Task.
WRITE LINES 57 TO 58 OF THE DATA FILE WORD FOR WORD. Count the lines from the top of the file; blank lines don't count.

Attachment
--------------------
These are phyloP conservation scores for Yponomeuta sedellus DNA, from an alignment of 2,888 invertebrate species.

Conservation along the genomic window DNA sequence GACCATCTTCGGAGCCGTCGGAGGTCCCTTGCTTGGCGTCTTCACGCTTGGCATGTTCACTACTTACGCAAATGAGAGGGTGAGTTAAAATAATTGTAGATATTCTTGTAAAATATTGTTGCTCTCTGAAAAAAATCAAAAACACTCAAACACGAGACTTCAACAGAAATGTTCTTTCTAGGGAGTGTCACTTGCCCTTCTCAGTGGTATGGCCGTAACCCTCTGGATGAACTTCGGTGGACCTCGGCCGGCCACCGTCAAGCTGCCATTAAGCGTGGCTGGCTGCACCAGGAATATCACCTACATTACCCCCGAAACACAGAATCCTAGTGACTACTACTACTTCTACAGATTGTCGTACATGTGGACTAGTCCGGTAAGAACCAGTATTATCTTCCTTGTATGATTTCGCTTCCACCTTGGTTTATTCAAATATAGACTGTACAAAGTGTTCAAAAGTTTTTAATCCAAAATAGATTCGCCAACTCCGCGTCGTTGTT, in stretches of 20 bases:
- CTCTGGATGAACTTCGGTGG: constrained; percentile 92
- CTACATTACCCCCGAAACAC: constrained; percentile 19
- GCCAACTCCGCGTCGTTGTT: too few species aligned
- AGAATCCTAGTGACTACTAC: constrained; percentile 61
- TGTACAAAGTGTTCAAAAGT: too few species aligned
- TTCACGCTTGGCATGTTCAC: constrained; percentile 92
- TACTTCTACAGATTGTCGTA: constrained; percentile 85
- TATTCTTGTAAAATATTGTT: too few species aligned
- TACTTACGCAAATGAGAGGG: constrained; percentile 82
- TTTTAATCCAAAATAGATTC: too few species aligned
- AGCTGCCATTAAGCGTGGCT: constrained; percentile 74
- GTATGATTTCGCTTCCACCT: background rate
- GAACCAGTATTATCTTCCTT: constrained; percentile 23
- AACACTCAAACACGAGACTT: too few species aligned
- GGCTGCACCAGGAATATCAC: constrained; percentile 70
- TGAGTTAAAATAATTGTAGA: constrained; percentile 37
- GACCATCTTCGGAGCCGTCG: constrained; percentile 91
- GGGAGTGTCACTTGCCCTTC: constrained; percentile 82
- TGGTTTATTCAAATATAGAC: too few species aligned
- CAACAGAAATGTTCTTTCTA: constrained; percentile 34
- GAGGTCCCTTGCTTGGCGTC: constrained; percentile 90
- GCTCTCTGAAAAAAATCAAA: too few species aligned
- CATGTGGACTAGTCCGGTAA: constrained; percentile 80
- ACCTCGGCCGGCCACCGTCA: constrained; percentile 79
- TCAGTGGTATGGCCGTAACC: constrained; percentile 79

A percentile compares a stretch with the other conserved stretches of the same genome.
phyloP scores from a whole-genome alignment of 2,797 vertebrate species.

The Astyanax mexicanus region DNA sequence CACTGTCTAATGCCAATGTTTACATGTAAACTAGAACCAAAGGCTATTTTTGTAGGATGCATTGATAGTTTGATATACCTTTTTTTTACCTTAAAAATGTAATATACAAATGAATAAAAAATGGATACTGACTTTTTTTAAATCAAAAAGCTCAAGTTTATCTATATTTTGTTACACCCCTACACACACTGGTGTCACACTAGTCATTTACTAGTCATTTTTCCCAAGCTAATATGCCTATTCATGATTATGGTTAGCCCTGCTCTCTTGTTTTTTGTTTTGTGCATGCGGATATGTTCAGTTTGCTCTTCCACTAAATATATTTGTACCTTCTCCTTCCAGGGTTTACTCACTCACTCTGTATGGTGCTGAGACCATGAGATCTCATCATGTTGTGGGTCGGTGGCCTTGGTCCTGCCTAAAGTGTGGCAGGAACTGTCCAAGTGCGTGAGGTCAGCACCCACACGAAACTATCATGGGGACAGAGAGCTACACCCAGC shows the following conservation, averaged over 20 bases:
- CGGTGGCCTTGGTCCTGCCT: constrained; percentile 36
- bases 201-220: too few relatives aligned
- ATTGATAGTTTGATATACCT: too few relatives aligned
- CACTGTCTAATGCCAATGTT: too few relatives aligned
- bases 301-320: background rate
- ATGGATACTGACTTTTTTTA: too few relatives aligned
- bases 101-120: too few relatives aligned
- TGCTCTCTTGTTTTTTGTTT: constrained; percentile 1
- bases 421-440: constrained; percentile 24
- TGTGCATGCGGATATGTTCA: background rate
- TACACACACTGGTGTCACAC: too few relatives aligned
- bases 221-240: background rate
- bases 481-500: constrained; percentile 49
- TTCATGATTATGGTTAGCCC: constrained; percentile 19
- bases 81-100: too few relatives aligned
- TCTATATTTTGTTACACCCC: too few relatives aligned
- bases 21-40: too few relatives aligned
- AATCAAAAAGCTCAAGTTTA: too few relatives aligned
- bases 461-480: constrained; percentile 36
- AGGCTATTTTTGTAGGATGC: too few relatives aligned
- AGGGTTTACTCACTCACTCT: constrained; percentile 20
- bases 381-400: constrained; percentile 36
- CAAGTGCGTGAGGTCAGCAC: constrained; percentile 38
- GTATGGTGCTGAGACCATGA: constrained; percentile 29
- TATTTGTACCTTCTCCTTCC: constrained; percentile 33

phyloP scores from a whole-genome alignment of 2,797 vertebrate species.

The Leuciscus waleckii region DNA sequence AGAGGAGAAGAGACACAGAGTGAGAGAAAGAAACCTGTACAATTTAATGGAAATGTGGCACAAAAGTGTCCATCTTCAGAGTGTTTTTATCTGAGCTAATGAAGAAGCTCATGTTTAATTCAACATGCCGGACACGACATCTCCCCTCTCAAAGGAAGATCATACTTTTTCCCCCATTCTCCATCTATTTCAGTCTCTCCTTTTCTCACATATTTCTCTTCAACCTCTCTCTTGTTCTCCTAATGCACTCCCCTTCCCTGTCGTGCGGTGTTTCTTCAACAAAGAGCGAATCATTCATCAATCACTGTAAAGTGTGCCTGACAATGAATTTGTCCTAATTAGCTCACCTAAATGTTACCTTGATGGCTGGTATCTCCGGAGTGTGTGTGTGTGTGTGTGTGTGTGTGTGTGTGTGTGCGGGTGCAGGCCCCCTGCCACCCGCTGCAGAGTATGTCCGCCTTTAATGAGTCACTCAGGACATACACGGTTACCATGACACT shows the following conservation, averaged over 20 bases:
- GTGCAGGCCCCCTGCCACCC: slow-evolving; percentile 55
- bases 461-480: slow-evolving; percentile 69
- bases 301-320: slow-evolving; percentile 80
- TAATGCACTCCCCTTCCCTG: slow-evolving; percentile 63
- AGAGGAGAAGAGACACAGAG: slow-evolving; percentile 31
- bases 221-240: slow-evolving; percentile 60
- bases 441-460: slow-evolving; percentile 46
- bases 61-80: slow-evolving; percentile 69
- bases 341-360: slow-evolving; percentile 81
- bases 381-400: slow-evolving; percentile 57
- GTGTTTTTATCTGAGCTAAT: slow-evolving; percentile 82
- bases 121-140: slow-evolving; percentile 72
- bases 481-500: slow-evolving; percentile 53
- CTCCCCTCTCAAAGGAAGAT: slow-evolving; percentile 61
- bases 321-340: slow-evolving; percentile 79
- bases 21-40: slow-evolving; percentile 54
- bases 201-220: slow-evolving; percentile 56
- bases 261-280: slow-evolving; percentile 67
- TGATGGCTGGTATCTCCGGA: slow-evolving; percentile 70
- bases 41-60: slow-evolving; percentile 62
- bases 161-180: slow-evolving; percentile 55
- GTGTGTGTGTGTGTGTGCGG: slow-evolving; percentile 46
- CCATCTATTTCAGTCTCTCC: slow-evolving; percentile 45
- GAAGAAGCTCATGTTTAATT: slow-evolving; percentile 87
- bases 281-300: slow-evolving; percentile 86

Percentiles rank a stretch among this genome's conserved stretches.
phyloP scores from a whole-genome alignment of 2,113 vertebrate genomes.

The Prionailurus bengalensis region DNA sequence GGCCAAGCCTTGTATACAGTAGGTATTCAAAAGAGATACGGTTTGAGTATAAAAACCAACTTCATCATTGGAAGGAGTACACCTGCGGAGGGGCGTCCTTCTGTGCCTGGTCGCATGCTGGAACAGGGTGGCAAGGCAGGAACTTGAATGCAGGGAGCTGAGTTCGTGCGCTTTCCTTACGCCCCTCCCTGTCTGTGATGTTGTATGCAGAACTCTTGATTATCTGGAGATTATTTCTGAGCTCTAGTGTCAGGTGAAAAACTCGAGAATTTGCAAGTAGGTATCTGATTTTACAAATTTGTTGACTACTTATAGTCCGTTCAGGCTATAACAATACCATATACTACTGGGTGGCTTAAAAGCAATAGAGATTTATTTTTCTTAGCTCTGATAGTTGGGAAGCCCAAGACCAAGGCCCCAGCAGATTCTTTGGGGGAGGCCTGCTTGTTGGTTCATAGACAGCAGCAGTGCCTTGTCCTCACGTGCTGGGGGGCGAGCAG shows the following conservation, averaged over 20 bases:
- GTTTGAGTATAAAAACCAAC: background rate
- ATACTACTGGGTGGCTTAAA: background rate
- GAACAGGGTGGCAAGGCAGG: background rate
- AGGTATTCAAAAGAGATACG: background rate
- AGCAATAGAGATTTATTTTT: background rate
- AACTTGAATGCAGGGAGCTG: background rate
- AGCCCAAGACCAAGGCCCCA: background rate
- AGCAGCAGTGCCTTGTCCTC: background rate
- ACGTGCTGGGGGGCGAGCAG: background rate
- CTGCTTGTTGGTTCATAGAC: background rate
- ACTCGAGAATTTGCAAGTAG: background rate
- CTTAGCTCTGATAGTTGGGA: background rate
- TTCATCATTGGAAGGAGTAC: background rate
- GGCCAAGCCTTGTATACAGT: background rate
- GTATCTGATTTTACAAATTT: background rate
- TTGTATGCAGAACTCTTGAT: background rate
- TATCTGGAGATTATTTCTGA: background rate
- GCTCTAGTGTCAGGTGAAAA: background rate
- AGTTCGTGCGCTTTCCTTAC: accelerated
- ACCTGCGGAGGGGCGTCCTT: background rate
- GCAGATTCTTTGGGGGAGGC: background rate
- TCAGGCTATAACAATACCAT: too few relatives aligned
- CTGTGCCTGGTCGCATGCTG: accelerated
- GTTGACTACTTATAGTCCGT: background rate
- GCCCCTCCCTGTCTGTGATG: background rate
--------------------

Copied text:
The Leuciscus waleckii region DNA sequence AGAGGAGAAGAGACACAGAGTGAGAGAAAGAAACCTGTACAATTTAATGGAAATGTGGCACAAAAGTGTCCATCTTCAGAGTGTTTTTATCTGAGCTAATGAAGAAGCTCATGTTTAATTCAACATGCCGGACACGACATCTCCCCTCTCAAAGGAAGATCATACTTTTTCCCCCATTCTCCATCTATTTCAGTCTCTCCTTTTCTCACATATTTCTCTTCAACCTCTCTCTTGTTCTCCTAATGCACTCCCCTTCCCTGTCGTGCGGTGTTTCTTCAACAAAGAGCGAATCATTCATCAATCACTGTAAAGTGTGCCTGACAATGAATTTGTCCTAATTAGCTCACCTAAATGTTACCTTGATGGCTGGTATCTCCGGAGTGTGTGTGTGTGTGTGTGTGTGTGTGTGTGTGTGTGCGGGTGCAGGCCCCCTGCCACCCGCTGCAGAGTATGTCCGCCTTTAATGAGTCACTCAGGACATACACGGTTACCATGACACT shows the following conservation, averaged over 20 bases:
- GTGCAGGCCCCCTGCCACCC: slow-evolving; percentile 55